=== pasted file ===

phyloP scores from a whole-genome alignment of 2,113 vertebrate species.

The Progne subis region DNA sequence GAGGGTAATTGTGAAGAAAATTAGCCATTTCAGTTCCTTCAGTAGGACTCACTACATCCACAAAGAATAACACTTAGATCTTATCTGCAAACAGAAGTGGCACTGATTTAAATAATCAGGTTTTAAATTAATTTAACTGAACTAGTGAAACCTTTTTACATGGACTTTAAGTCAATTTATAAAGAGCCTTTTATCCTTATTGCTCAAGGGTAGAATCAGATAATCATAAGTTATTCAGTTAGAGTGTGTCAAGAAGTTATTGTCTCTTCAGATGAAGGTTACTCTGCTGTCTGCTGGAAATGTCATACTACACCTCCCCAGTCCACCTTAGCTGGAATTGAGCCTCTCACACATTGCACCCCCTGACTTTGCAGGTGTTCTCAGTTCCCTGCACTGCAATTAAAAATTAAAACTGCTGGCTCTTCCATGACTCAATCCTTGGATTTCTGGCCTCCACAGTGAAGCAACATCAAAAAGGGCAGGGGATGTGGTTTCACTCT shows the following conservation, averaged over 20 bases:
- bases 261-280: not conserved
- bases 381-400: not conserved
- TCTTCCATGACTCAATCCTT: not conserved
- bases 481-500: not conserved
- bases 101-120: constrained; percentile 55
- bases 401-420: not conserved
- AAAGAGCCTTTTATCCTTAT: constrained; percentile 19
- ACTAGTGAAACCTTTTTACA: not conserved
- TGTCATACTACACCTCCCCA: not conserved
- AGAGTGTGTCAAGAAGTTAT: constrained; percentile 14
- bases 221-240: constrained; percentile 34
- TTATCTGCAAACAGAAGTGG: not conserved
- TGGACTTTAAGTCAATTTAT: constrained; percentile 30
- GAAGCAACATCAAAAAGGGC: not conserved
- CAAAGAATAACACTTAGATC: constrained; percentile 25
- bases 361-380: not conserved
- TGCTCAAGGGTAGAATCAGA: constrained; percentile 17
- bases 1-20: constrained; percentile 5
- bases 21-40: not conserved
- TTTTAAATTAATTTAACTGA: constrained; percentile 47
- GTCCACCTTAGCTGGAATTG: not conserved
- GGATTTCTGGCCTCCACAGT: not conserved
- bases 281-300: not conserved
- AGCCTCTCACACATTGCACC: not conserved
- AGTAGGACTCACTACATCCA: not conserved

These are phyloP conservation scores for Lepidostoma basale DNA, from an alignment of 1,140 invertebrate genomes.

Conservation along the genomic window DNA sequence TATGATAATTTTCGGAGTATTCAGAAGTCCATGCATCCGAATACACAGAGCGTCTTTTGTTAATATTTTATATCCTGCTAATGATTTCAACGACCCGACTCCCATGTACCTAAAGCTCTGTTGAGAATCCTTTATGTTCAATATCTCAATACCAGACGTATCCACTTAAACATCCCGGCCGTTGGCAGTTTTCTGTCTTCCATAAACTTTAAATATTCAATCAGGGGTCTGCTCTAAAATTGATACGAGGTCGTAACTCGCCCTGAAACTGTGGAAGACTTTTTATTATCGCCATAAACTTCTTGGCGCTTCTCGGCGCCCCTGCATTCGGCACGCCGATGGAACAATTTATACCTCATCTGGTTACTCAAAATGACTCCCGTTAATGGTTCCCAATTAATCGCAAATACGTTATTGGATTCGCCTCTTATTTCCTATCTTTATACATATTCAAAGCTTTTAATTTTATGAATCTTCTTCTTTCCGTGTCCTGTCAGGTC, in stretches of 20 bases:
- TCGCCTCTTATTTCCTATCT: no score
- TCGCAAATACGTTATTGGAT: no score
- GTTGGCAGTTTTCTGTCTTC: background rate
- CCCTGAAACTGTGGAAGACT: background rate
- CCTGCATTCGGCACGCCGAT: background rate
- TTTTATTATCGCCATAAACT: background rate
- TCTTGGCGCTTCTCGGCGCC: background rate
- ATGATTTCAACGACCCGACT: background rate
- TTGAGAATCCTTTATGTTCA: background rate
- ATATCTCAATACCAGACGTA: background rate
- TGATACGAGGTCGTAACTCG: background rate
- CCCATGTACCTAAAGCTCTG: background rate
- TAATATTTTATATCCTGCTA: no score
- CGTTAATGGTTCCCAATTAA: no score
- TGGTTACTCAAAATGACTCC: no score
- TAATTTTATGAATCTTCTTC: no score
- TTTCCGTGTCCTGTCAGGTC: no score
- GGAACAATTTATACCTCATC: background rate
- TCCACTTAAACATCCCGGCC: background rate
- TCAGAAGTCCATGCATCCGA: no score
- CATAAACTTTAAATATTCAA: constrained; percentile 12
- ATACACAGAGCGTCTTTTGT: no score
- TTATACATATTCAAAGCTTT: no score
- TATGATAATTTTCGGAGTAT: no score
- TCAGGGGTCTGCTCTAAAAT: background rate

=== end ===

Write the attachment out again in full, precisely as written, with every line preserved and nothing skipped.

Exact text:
phyloP scores from a whole-genome alignment of 2,113 vertebrate species.

The Progne subis region DNA sequence GAGGGTAATTGTGAAGAAAATTAGCCATTTCAGTTCCTTCAGTAGGACTCACTACATCCACAAAGAATAACACTTAGATCTTATCTGCAAACAGAAGTGGCACTGATTTAAATAATCAGGTTTTAAATTAATTTAACTGAACTAGTGAAACCTTTTTACATGGACTTTAAGTCAATTTATAAAGAGCCTTTTATCCTTATTGCTCAAGGGTAGAATCAGATAATCATAAGTTATTCAGTTAGAGTGTGTCAAGAAGTTATTGTCTCTTCAGATGAAGGTTACTCTGCTGTCTGCTGGAAATGTCATACTACACCTCCCCAGTCCACCTTAGCTGGAATTGAGCCTCTCACACATTGCACCCCCTGACTTTGCAGGTGTTCTCAGTTCCCTGCACTGCAATTAAAAATTAAAACTGCTGGCTCTTCCATGACTCAATCCTTGGATTTCTGGCCTCCACAGTGAAGCAACATCAAAAAGGGCAGGGGATGTGGTTTCACTCT shows the following conservation, averaged over 20 bases:
- bases 261-280: not conserved
- bases 381-400: not conserved
- TCTTCCATGACTCAATCCTT: not conserved
- bases 481-500: not conserved
- bases 101-120: constrained; percentile 55
- bases 401-420: not conserved
- AAAGAGCCTTTTATCCTTAT: constrained; percentile 19
- ACTAGTGAAACCTTTTTACA: not conserved
- TGTCATACTACACCTCCCCA: not conserved
- AGAGTGTGTCAAGAAGTTAT: constrained; percentile 14
- bases 221-240: constrained; percentile 34
- TTATCTGCAAACAGAAGTGG: not conserved
- TGGACTTTAAGTCAATTTAT: constrained; percentile 30
- GAAGCAACATCAAAAAGGGC: not conserved
- CAAAGAATAACACTTAGATC: constrained; percentile 25
- bases 361-380: not conserved
- TGCTCAAGGGTAGAATCAGA: constrained; percentile 17
- bases 1-20: constrained; percentile 5
- bases 21-40: not conserved
- TTTTAAATTAATTTAACTGA: constrained; percentile 47
- GTCCACCTTAGCTGGAATTG: not conserved
- GGATTTCTGGCCTCCACAGT: not conserved
- bases 281-300: not conserved
- AGCCTCTCACACATTGCACC: not conserved
- AGTAGGACTCACTACATCCA: not conserved

These are phyloP conservation scores for Lepidostoma basale DNA, from an alignment of 1,140 invertebrate genomes.

Conservation along the genomic window DNA sequence TATGATAATTTTCGGAGTATTCAGAAGTCCATGCATCCGAATACACAGAGCGTCTTTTGTTAATATTTTATATCCTGCTAATGATTTCAACGACCCGACTCCCATGTACCTAAAGCTCTGTTGAGAATCCTTTATGTTCAATATCTCAATACCAGACGTATCCACTTAAACATCCCGGCCGTTGGCAGTTTTCTGTCTTCCATAAACTTTAAATATTCAATCAGGGGTCTGCTCTAAAATTGATACGAGGTCGTAACTCGCCCTGAAACTGTGGAAGACTTTTTATTATCGCCATAAACTTCTTGGCGCTTCTCGGCGCCCCTGCATTCGGCACGCCGATGGAACAATTTATACCTCATCTGGTTACTCAAAATGACTCCCGTTAATGGTTCCCAATTAATCGCAAATACGTTATTGGATTCGCCTCTTATTTCCTATCTTTATACATATTCAAAGCTTTTAATTTTATGAATCTTCTTCTTTCCGTGTCCTGTCAGGTC, in stretches of 20 bases:
- TCGCCTCTTATTTCCTATCT: no score
- TCGCAAATACGTTATTGGAT: no score
- GTTGGCAGTTTTCTGTCTTC: background rate
- CCCTGAAACTGTGGAAGACT: background rate
- CCTGCATTCGGCACGCCGAT: background rate
- TTTTATTATCGCCATAAACT: background rate
- TCTTGGCGCTTCTCGGCGCC: background rate
- ATGATTTCAACGACCCGACT: background rate
- TTGAGAATCCTTTATGTTCA: background rate
- ATATCTCAATACCAGACGTA: background rate
- TGATACGAGGTCGTAACTCG: background rate
- CCCATGTACCTAAAGCTCTG: background rate
- TAATATTTTATATCCTGCTA: no score
- CGTTAATGGTTCCCAATTAA: no score
- TGGTTACTCAAAATGACTCC: no score
- TAATTTTATGAATCTTCTTC: no score
- TTTCCGTGTCCTGTCAGGTC: no score
- GGAACAATTTATACCTCATC: background rate
- TCCACTTAAACATCCCGGCC: background rate
- TCAGAAGTCCATGCATCCGA: no score
- CATAAACTTTAAATATTCAA: constrained; percentile 12
- ATACACAGAGCGTCTTTTGT: no score
- TTATACATATTCAAAGCTTT: no score
- TATGATAATTTTCGGAGTAT: no score
- TCAGGGGTCTGCTCTAAAAT: background rate